Extract from the white paper: The role of the architect – The Cercle CESAM

Capturing the needs of internal/external customers and consolidating them is an activity that breaks down into 3 stages:
1. identify and organize the stakeholders of the system in the form of hierarchical diagram(s) and an environment diagram which specifies the interfaces/interactions of these stakeholders with the system considered,
2. frame the request of the stakeholders of the system by seizing the objective which motivates the development of the given system, and by succinctly describing the operational, functional and technical scope of the target system and the main performance indicators to be achieved,
3. capture the needs of the stakeholders in the system by starting by capturing the “raw” needs of the stakeholders, as expressed by the latter, from the available sources of information (interviews, documents, etc.), then by formalizing these raw needs using a standard statement of needs framework and finally prioritization of formalized needs.


The architect identifies the external perimeter to be taken into account and specifies the missions of the system as well as the objectives to be achieved. It formalizes and prioritizes all the needs of the stakeholders by guaranteeing their unambiguity and their exhaustiveness.


Among the main pitfalls:
• Organizational issues may arise when the capture of needs carried out by the architect comes into conflict with the business activities (BU or Business Analyst),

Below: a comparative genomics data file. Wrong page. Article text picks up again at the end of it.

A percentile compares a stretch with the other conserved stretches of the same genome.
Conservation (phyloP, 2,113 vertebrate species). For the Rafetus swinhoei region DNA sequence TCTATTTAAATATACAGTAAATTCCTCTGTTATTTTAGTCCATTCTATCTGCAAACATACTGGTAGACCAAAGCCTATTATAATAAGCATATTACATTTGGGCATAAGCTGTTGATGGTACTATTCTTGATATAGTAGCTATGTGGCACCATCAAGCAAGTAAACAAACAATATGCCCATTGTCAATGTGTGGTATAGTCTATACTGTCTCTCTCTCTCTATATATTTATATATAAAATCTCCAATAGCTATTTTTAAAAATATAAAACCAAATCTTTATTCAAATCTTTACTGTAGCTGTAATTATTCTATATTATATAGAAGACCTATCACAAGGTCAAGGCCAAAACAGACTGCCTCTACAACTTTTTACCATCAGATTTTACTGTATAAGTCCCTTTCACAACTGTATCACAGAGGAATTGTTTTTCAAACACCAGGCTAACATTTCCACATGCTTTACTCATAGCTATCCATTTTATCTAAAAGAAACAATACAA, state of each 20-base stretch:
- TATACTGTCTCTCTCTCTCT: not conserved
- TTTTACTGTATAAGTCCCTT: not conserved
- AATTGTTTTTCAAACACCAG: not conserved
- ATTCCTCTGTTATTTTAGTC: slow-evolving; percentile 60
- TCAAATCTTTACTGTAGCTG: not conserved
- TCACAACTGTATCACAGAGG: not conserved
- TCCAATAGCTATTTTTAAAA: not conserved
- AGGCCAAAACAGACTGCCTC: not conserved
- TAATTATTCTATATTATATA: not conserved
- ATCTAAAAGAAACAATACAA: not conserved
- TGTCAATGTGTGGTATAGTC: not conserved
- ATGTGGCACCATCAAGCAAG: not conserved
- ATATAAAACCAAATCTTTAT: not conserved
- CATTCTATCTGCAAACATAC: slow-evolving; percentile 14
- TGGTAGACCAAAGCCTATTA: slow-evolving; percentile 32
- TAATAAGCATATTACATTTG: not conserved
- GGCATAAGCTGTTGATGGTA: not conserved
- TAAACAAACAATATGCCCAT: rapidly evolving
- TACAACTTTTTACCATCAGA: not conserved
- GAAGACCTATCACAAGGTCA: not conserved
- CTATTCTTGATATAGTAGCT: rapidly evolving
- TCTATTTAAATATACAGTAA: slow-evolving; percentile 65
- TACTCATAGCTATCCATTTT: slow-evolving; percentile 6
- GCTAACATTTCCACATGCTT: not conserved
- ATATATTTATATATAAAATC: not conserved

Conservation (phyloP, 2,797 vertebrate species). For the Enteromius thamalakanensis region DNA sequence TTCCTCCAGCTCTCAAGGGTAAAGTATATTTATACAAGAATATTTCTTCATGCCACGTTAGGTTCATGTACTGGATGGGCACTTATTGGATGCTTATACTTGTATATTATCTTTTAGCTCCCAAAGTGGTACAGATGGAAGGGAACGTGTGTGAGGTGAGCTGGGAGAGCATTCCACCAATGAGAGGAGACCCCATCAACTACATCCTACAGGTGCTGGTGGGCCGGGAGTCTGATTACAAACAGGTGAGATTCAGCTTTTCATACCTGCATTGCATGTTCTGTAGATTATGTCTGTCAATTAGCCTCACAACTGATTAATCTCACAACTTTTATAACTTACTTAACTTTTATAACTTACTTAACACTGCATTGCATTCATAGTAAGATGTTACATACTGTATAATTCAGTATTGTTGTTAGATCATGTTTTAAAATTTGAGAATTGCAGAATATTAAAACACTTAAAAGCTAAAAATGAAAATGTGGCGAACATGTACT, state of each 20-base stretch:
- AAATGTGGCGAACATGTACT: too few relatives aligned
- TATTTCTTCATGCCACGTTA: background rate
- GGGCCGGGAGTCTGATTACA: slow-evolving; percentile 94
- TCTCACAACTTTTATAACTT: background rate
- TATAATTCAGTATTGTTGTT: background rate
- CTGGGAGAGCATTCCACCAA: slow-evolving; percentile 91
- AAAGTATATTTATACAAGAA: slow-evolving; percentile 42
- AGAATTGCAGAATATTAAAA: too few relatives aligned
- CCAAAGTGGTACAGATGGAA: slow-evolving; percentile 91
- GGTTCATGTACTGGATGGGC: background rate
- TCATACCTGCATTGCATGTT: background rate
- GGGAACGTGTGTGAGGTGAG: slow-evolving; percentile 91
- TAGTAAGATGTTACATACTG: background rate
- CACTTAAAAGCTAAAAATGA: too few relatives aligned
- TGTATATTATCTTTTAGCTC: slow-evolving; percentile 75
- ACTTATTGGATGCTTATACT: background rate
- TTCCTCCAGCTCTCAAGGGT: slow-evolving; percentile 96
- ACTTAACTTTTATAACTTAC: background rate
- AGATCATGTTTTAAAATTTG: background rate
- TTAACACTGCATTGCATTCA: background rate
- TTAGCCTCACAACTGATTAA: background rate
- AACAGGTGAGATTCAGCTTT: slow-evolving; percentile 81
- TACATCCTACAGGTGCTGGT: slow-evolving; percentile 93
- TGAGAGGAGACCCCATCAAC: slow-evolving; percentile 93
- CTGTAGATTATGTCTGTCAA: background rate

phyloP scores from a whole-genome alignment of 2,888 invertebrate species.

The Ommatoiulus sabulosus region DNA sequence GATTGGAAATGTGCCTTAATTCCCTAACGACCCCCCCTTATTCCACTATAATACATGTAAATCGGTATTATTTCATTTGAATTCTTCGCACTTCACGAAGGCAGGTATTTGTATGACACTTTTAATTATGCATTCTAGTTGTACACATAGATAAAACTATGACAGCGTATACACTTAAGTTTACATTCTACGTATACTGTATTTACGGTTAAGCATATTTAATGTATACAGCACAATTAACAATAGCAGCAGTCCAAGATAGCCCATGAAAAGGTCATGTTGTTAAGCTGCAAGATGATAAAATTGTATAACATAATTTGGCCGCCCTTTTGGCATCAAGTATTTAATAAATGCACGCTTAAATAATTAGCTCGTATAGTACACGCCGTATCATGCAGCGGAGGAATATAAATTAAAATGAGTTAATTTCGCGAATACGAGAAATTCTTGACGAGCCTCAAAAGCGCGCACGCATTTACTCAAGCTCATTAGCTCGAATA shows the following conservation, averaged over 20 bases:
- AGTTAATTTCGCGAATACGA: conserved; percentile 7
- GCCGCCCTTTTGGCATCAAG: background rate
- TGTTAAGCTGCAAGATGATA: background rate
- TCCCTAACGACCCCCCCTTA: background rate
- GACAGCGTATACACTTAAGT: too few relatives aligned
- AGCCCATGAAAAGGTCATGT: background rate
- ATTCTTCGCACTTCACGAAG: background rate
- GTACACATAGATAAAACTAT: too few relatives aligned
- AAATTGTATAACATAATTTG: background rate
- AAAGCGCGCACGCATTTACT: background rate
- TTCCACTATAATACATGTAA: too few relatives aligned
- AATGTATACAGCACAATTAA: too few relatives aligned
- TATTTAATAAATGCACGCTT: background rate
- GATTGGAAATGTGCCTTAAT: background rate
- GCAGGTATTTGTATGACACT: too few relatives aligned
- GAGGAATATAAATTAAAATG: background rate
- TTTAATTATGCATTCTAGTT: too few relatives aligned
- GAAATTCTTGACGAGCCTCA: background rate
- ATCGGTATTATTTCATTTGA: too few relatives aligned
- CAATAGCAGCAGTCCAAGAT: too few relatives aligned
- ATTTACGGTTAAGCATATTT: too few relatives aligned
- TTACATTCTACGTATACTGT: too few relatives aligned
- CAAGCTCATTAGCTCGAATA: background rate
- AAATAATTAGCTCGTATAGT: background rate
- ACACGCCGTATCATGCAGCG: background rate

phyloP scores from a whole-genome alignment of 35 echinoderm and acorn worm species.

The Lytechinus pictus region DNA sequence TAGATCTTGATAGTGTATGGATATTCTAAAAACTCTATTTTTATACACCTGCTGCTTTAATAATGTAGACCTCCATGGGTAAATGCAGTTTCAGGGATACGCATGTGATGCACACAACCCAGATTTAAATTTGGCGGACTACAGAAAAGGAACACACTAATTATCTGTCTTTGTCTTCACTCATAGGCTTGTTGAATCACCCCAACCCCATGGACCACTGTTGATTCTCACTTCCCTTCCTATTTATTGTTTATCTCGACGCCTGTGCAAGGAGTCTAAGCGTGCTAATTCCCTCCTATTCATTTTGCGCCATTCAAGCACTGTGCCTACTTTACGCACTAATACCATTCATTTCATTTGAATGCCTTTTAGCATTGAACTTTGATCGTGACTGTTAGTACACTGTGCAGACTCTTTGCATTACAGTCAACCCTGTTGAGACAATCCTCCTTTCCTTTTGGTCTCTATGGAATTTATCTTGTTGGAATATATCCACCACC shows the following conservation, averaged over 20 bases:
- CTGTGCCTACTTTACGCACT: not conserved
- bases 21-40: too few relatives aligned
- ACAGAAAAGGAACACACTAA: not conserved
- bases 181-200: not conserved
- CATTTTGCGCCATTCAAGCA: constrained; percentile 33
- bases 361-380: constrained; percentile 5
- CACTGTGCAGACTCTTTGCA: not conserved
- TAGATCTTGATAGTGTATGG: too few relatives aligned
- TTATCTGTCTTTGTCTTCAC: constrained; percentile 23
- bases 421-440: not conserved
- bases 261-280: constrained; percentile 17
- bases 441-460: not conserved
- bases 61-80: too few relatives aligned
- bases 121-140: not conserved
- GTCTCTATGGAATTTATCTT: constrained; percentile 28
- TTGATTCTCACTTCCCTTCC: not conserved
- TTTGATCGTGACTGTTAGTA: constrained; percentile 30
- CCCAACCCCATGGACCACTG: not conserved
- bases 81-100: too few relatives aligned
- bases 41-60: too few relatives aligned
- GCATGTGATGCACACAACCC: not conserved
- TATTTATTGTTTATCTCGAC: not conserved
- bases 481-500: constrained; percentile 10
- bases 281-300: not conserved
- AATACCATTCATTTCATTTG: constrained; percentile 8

• Wanting to go too far in modeling the environment. To avoid this, one must constantly think in terms of value and therefore see what has a substantial impact on the interest system. Knowing the company’s business processes makes it possible to better assess the value,
• Not consulting the stakeholders of certain life phases (development, maintenance, etc.),
• The main stakeholders are not aligned on the defined perimeter of the system (this often happens because we do not take the time to make this effort).


Here are some good practices to consider:

  • Do not let the organizational aspect become the main driving force behind defining the scope. This avoids biasing the choice of architecture at this stage,
  • Make the value understood: the architect brings an aspect of risk and value analysis to where business analysts focus on coverage and consistency. One can proceed either by a sharing of pains (analysis of irritants, problems, anything that prevents objectives from being achieved) or by a demonstration of the contribution of a methodology,
  • Ensure the good level of knowledge of the stakeholders involved in the validation of the use cases and the good level of responsibility (in the decision-making sense) vis-à-vis the potential impacts. This is true for all architectural activities,
  • Do not slow people down in expressing their needs: if they express solutions instead, they should be noted and escalated as needed (5 Whys method, for example),
  • Care must be taken to integrate the constraints/expectations of the security and cybersecurity teams…

We have compiled here several verbatim statements from project managers or system architects from different companies, which echo this phase:

We challenged the existing deliverables by the teams. This naturally led to the emergence of the need to set up a new methodology for capturing needs, which we did by supporting employees through training.
 We make very short loops between black box and white box in order to highlight the implications of the needs on the constraints induced in the architecture.
We prepare the two black box and white box visions, and we put the elements that are more in the order of the possible solution in the white box part before going back up if necessary.

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